The Brothers Ford were spitting mad after suffering yet another big defeat over transit on Thursday, their third in a matter of weeks.
"This is social engineering. This is a nanny state," said Councillor Doug Ford on the vote for LRTs, dismissing city council as a "hokey-pokey, mom-and-pop shop" and declaring himself "embarrassed to be down here." Oh, and he called Karen Stintz, the Toronto Transit Commission chair who engineered their first loss, a "backstabber."
Mayor Rob Ford, for his part, rose in city council to deliver a rant the likes of which has not been seen since he was a blustering Etobicoke councillor. "People want subways, folks. Subways, subways." he said, his voice rising to a shout. "They don't want these damn streetcars blocking up our city."
Yet it is the mayor who must bear the blame for his own defeats. For weeks, councillors of various stripes have been urging – almost begging – him to come forward with a coherent plan to pay for the subways he vows to build. He refused.
Councillors who might have gone with the mayor on subways over LRTs if they had seen a convincing business case waited – and waited – for some sign from the mayor that his campaign contained something more than Honk 4 Subways placards and "people want subways" sound bites.
Instead of brokering a compromise with councillors or sitting down with his staff to work out a credible funding plan, the mayor appeared at a pro-subways meeting in Scarborough earlier this week to rant that "you're either with us or against us" and to denounce transit-building taxes, road tolls and "all this other stuff."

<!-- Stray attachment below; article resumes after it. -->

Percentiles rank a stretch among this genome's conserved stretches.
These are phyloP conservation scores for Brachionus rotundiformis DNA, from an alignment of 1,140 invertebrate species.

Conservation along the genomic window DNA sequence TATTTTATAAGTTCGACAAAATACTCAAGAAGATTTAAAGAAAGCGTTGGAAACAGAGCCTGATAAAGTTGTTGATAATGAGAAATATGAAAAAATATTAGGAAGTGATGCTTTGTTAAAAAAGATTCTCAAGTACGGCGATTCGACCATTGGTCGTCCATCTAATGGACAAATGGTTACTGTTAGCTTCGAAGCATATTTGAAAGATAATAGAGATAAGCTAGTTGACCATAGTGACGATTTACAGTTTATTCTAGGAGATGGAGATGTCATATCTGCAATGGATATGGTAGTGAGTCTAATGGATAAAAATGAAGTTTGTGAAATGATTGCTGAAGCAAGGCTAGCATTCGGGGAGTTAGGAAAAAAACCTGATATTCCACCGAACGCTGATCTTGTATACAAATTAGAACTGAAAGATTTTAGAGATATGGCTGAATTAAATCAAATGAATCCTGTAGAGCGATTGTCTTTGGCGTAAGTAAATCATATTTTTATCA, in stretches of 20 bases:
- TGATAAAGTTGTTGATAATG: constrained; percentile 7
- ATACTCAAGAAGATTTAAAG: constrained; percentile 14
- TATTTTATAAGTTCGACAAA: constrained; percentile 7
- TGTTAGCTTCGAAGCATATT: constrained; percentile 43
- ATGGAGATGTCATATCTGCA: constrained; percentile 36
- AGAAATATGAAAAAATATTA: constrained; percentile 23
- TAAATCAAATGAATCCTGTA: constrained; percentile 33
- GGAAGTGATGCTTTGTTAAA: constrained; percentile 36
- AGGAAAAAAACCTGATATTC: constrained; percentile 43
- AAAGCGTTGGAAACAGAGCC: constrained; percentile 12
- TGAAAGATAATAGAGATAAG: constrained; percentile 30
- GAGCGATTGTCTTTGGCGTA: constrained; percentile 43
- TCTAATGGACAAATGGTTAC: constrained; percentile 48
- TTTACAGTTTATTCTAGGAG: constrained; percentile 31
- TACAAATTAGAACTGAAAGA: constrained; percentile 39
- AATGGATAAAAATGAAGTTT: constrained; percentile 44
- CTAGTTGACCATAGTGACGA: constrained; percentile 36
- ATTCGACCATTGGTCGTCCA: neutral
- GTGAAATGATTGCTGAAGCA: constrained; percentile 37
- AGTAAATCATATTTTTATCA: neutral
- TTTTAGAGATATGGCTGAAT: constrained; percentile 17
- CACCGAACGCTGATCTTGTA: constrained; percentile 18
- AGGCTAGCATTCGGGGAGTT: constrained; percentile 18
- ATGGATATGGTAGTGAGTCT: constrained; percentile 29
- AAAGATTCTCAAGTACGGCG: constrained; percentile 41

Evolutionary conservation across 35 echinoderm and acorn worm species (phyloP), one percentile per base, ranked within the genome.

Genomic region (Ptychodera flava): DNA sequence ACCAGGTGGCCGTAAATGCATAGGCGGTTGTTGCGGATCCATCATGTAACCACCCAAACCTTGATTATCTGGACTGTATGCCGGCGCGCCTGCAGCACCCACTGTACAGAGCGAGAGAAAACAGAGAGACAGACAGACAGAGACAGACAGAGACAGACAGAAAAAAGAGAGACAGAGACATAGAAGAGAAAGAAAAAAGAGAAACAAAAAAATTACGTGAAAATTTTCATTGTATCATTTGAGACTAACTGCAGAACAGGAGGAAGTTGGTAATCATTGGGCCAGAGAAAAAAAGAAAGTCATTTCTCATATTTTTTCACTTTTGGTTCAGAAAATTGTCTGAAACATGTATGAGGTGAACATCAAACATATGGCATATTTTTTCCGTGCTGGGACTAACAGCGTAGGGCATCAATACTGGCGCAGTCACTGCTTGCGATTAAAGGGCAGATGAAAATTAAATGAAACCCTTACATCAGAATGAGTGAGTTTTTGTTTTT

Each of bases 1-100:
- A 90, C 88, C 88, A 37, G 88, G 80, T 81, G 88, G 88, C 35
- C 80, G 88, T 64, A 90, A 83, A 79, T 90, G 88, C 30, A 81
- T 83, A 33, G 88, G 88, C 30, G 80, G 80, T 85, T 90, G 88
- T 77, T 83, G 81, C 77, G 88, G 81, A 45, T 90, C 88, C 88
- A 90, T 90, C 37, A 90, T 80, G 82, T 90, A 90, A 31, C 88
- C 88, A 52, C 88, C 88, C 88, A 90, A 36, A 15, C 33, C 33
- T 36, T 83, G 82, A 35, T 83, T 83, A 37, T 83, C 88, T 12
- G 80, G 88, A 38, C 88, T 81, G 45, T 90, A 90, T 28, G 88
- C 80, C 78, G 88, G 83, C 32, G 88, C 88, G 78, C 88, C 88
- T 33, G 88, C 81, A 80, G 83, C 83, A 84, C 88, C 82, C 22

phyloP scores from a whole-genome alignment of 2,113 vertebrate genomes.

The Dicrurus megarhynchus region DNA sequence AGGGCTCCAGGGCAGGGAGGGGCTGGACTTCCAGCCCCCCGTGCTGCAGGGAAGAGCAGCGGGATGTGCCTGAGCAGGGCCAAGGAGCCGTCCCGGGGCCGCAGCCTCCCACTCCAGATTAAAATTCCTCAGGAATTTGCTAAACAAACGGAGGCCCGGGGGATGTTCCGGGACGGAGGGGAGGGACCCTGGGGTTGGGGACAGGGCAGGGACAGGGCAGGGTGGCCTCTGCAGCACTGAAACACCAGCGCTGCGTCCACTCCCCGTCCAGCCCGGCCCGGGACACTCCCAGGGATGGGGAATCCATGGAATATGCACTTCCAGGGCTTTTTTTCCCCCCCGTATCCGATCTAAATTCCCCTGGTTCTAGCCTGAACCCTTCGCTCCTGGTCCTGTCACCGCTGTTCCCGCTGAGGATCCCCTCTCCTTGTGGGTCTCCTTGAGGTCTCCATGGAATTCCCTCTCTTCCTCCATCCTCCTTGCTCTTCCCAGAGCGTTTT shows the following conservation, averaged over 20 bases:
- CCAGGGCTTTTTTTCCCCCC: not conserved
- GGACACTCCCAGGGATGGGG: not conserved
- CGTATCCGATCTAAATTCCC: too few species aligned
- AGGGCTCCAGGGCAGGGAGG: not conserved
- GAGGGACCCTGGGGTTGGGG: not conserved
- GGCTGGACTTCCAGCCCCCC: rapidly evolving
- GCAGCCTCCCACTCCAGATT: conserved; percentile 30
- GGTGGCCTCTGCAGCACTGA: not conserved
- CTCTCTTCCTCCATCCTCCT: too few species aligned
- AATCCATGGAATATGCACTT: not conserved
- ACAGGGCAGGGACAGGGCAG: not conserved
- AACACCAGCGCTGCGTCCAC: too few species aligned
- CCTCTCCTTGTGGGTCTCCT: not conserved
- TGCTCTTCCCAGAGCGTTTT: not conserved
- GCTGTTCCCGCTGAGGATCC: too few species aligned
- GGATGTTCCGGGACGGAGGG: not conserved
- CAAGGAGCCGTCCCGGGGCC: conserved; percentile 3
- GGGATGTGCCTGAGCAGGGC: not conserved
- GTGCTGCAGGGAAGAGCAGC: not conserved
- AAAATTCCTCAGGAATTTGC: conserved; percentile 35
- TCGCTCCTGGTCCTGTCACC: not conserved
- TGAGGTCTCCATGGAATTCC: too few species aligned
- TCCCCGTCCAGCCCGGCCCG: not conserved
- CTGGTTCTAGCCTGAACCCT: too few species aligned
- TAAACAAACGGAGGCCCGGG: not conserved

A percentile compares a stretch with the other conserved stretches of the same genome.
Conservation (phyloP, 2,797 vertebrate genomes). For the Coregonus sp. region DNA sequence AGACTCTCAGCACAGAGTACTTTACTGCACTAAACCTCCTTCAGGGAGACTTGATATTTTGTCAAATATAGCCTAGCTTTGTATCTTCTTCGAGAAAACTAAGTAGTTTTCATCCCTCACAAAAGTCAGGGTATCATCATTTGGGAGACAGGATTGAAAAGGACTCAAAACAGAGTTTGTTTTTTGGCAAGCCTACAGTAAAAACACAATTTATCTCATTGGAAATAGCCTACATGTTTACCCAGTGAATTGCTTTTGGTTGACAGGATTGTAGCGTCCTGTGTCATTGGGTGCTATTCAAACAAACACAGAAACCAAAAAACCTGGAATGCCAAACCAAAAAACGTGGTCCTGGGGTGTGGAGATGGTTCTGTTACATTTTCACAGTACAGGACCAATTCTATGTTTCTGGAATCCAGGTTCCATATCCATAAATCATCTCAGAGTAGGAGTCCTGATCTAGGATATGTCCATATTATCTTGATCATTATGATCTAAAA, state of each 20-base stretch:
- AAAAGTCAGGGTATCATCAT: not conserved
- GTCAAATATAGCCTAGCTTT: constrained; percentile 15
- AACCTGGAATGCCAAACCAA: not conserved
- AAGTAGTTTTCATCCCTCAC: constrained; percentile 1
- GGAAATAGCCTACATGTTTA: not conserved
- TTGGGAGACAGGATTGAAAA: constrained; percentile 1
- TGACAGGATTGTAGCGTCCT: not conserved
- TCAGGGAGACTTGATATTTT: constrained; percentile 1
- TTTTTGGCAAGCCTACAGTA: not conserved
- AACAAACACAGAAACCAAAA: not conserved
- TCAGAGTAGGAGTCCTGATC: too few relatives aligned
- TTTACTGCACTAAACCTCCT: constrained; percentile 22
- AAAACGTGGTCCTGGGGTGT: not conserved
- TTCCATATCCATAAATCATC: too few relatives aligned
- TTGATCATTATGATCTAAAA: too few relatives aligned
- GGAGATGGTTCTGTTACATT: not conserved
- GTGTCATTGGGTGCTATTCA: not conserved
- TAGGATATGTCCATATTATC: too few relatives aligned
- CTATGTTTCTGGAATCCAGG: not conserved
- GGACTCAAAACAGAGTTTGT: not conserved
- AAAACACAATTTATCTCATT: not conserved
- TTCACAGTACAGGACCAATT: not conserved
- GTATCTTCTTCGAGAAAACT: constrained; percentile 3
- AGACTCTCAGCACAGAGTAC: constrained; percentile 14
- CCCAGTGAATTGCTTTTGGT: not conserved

At council's marathon session Wednesday, he left it to his budget chief, Mike Del Grande, to twist in the wind before skeptical councillors with a back-of-the-napkin, last-minute proposal for a parking levy to fund transit. Though the mayor himself first floated the idea in a Globe and Mail opinion piece, he said nothing and was absent from the council chamber for much of the day.
When he finally stood to speak on Thursday, all he could muster in place of argument was a plea to hold off on the vote until the cash-strapped provincial and federal governments deliver budgets later this month, in the faint hope they might cough up billions for subways.
It was a comprehensive failure of leadership from Mr. Ford. Toronto is saddled with a disengaged, half-there mayor who seems to have no real interest in the process of governing. He can spout a slogan or read a speech or handle a walkabout, but appears entirely unable to master the facts, put together a plan of action, make a cogent case or persuade others on city council to go along with him.
Even members of the mayor's own team are despairing. "What's unfortunate is the lack of leadership that's led up to today's debate," said Councillor Peter Milczyn, who sits on the mayor's key budget and executive committees. Another executive member, the level-headed Jaye Robinson, said that "the mayor has dropped the ball" by failing to work with council on a subways plan.
If Mr. Ford had set out deliberately to undermine his support on council, he could not have done a better job of it. First he alienated the mushy middle: centrist councillors like Josh Matlow. Then he alienated moderate conservatives like Ms. Stintz, Mr. Milczyn and John Parker. Now even Ford-friendly suburban councillors like David Shiner and Michelle Berardinetti are questioning his leadership skills. Who does he have left? A rump of sycophants and loyal conservatives who number perhaps a dozen.
Unless the mayor can find a better way to lead, his losses on transit will not be his last.